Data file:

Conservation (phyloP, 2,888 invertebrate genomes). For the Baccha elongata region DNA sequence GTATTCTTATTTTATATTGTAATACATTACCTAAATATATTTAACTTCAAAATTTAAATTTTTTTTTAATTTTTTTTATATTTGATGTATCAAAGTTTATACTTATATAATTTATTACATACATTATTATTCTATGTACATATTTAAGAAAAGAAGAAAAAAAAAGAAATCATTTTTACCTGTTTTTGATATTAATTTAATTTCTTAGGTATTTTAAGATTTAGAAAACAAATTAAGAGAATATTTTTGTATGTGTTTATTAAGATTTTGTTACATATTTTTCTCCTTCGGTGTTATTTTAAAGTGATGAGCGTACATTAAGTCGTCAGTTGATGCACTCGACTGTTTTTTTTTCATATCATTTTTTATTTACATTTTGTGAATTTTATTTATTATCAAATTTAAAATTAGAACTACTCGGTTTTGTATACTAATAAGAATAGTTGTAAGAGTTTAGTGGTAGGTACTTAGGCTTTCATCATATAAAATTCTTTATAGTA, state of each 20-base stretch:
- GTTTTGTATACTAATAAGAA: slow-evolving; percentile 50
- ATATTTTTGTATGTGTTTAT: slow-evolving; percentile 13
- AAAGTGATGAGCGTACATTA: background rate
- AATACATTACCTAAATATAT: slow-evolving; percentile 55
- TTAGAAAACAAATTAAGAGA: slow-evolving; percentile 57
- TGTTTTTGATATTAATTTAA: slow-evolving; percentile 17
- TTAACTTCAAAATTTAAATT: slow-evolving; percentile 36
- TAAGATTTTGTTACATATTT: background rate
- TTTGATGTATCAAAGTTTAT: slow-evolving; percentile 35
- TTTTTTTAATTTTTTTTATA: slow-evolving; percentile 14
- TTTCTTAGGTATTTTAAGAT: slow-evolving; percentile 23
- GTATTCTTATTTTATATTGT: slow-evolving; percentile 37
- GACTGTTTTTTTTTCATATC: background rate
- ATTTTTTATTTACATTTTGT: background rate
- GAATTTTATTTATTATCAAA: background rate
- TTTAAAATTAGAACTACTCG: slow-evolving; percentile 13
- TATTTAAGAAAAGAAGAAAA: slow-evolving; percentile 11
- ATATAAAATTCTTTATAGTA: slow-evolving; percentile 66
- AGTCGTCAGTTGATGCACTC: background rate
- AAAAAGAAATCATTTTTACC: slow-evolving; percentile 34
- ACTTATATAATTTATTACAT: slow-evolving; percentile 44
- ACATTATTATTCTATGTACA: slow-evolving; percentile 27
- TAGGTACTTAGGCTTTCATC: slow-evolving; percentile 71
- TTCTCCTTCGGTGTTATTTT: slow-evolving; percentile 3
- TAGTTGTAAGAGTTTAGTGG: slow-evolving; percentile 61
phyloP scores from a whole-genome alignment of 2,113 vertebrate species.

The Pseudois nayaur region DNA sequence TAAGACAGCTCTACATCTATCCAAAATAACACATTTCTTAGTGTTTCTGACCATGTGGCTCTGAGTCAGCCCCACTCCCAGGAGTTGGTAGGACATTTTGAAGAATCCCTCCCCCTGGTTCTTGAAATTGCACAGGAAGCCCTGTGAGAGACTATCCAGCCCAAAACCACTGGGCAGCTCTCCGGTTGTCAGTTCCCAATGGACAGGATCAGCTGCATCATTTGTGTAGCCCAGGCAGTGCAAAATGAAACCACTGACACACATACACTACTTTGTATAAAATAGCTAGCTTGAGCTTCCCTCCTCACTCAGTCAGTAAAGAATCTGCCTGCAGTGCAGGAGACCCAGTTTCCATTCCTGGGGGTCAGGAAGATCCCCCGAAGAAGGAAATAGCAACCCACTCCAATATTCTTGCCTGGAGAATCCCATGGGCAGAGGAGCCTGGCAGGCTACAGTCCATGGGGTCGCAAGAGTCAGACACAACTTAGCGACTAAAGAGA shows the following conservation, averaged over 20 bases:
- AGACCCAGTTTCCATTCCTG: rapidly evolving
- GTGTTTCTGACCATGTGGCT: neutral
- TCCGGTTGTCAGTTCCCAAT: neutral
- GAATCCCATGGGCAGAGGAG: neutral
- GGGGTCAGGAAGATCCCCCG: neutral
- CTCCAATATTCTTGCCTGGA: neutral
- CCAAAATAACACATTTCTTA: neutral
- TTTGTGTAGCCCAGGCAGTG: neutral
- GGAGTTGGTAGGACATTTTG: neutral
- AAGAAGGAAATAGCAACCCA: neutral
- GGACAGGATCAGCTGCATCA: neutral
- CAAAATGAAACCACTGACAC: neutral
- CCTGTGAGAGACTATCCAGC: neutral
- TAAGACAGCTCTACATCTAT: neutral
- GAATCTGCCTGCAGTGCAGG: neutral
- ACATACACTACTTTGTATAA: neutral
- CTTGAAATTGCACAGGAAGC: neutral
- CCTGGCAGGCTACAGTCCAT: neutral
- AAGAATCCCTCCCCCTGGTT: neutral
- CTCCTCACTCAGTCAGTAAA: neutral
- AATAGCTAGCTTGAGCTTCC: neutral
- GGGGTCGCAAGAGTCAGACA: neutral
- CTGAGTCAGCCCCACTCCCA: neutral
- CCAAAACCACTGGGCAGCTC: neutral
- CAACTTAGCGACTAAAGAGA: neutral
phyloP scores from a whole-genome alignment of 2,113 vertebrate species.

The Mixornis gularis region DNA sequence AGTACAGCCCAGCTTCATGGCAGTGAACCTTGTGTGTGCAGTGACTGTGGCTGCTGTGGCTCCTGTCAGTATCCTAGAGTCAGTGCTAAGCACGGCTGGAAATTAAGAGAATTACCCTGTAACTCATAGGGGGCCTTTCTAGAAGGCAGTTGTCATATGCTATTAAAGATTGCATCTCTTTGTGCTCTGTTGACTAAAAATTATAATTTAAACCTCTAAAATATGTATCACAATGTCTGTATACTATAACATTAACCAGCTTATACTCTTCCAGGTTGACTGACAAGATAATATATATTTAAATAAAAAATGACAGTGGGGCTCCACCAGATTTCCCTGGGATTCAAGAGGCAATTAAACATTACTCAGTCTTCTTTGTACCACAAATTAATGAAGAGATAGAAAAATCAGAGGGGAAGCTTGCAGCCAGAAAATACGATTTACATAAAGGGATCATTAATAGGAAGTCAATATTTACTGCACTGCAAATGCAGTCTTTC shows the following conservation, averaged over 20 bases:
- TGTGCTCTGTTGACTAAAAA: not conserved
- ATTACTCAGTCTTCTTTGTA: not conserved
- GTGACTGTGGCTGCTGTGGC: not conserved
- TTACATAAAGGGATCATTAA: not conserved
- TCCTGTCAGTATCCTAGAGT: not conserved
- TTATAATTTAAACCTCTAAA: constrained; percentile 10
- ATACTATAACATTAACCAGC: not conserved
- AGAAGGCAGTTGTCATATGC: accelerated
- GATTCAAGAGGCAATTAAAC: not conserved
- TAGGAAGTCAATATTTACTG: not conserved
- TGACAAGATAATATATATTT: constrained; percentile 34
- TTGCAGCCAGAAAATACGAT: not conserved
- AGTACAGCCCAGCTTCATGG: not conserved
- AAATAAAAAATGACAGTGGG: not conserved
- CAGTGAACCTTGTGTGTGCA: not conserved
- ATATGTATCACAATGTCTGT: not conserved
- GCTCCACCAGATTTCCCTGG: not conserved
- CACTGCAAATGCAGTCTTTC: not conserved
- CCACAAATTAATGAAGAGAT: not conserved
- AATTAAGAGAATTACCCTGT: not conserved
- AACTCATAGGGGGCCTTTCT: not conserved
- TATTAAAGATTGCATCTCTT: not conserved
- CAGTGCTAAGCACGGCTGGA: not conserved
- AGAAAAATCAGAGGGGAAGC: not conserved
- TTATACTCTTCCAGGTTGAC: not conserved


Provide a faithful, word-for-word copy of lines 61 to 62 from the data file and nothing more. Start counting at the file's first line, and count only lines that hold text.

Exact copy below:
- TTATAATTTAAACCTCTAAA: constrained; percentile 10
- ATACTATAACATTAACCAGC: not conserved